Another solution to look into are the Alesis M1Active 320 and 520 USB monitors. They are rather inexpensive but should provide a better sound than regular speakers. You can get the M1 Active 320s for as low as $69 for a pair and the M1 Active 520s for as low as $149 for a pair. These monitors are small and will also act as standard speakers for your computer with a tad bit of a better sound.

    Finally, the best solution, even though it would be more expensive, is to slowly build your system up by starting with an investment in an audio interface and later a full set of studio monitors. I personally use an M-Audio FastTrack Pro with M-Audio Studiophile BX5a monitors, along with Sony MDR-7506 headphones. However, this may best be a long-term goal rather than an immediate change as it takes a good bit of research to find what will work best for you.

    In Summary: Computer speakers are good, but studio monitors are better. Take a look at the Alesis M1 Active USB series as they may be the best solution for you. Also look into investing in an audio interface and standard studio monitors in the later on down the road.
    Colton J. Provias
    Film Score Composer, Location Sound Mixer, and Sound Editor
    Full-stack Web Developer

  8. #8

    Re: Headphones to speakers - any recommendations?

    Gentlemen,

    Thanks much for your responses. After years of serving me well, my old Altec Lansings will soon be getting the heave-ho. Got some good ideas from ya'll, and Colton, I think I like your recommendations the best.

    Really appreciate the help -- thanks again!

    Steve
    If you'd like to hear a couple of pieces I might actually finish someday, please visit my virtual concert hall.

  9. #9
    Senior Member dominick's Avatar
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    Re: Headphones to speakers - any recommendations?

    [QUOTE=C J Pro;663748]I completely agree with reberclark, mixing on headphones is not the way to go. After I switched to studio monitors, I'm kind of appalled at how off my mixes were that I did using headphones. The bass, for example, is much weaker than my headphones gave the impression of.

    [QUOTE]

    CJ Pro,

    I think this is a good argument to support the use of headphones. I would say that your studio monitors are lacking in bass, that may be better reproduced on your headphones.

    As they were mentioned earlier by rwayland, I have found that the Senn HD 280 Pro is probably better than most $500+ speaker systems and it usually costs about $100. However, I have always liked the Beyerdynamic DT770 or DT880 for even better sound quality.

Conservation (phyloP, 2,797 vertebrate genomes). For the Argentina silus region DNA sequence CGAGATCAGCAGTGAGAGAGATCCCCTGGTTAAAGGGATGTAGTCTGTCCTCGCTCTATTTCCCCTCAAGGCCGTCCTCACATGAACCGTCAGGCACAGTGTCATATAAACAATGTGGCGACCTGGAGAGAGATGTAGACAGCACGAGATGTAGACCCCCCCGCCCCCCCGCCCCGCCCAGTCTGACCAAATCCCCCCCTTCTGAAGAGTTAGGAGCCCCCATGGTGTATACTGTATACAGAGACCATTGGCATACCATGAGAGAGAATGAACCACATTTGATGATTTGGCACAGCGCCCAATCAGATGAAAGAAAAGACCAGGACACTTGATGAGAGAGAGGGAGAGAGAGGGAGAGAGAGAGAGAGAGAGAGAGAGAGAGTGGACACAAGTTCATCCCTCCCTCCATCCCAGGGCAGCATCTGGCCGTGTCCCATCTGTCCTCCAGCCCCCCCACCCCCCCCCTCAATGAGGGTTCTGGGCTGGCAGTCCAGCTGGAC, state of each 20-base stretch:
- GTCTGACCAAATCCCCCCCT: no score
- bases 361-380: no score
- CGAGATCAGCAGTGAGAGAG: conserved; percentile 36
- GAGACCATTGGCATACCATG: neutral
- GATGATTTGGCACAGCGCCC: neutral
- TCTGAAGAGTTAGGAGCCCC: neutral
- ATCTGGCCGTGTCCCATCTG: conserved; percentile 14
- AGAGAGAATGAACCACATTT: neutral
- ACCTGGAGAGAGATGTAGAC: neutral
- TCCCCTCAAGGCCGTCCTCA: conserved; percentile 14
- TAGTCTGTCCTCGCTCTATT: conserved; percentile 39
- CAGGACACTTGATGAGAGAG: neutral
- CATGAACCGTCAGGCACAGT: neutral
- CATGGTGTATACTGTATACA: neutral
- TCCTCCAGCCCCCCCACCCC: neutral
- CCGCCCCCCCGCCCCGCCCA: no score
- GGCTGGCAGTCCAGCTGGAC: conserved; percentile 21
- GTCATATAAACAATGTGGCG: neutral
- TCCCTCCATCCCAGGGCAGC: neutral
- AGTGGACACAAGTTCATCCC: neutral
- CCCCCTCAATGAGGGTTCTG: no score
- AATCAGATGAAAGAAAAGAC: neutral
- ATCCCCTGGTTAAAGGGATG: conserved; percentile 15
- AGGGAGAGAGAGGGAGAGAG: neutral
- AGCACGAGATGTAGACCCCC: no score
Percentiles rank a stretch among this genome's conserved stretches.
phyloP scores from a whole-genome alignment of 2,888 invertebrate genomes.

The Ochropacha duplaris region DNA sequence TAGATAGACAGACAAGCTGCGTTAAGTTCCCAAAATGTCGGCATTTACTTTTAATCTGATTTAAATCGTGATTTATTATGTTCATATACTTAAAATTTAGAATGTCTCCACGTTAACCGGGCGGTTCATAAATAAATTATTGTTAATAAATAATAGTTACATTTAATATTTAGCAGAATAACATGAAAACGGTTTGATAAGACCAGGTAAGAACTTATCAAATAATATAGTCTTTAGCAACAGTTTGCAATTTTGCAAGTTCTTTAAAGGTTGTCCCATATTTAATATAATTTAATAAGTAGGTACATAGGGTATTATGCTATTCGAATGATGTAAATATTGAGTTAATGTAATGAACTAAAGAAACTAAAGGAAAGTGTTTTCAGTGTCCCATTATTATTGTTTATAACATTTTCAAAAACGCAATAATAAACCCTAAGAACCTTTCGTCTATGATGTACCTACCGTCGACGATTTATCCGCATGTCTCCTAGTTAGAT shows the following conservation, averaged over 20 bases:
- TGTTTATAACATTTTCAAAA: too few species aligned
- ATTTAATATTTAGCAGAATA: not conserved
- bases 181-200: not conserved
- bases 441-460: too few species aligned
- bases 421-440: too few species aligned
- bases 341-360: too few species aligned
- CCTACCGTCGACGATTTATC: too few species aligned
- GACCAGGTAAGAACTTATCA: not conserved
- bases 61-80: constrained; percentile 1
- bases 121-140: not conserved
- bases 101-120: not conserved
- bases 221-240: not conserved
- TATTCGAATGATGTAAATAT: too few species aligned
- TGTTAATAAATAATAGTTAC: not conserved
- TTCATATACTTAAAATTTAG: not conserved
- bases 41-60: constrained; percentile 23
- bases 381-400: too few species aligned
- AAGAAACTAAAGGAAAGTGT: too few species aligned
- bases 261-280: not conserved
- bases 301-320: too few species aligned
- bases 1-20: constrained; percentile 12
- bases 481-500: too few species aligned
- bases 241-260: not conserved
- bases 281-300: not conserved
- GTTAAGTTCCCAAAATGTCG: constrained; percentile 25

This always takes me back to the question of which is better, for mixing or listening to music. If speakers are better, than those of us who usually listen on headphones must be missing something and vice versa. I believe it just comes down to the quality of your speakers, or the little speakers in your headphones (which usually cost much less for comparable sound quality). Then again, there is our own brain preferences for certain sound signatures. So the answer usually comes down to buy something that you like, because how people listen to your music will be somewhere between cheap ear-buds to expensive stereo speaker systems.
    Wider is better.

  10. #10

    Re: Headphones to speakers - any recommendations?

    Quote Originally Posted by dominick View Post
    CJ Pro,

    I think this is a good argument to support the use of headphones. I would say that your studio monitors are lacking in bass, that may be better reproduced on your headphones.

    As they were mentioned earlier by rwayland, I have found that the Senn HD 280 Pro is probably better than most $500+ speaker systems and it usually costs about $100. However, I have always liked the Beyerdynamic DT770 or DT880 for even better sound quality.

    This always takes me back to the question of which is better, for mixing or listening to music. If speakers are better, than those of us who usually listen on headphones must be missing something and vice versa. I believe it just comes down to the quality of your speakers, or the little speakers in your headphones (which usually cost much less for comparable sound quality). Then again, there is our own brain preferences for certain sound signatures. So the answer usually comes down to buy something that you like, because how people listen to your music will be somewhere between cheap ear-buds to expensive stereo speaker systems.
    I was leaning toward the Sony MDR-7506 headphones, but...

    Sennheiser has always been a great name in audio. The specs on the HD 280 Pro look great, plus they seem to be a bargain at the price. (Sorry, but the Beyerdynamics are a little too expensive for my budget.) Another advantage is that the Senns are the only headphones recommended to me that I can purchase at Best Buy. This is actually kinda important because I tend to be pretty hard on my headphones. For a few extra bucks I buy the extended waranty. Then if the headband breaks or one of the earpieces falls off (which is what usually happens to me), I can take the headphones back in and get a replacement without having to pay full cost for a new pair.

    Thanks, Dominick -- you helped me make my choice!

    Steve
    If you'd like to hear a couple of pieces I might actually finish someday, please visit my virtual concert hall.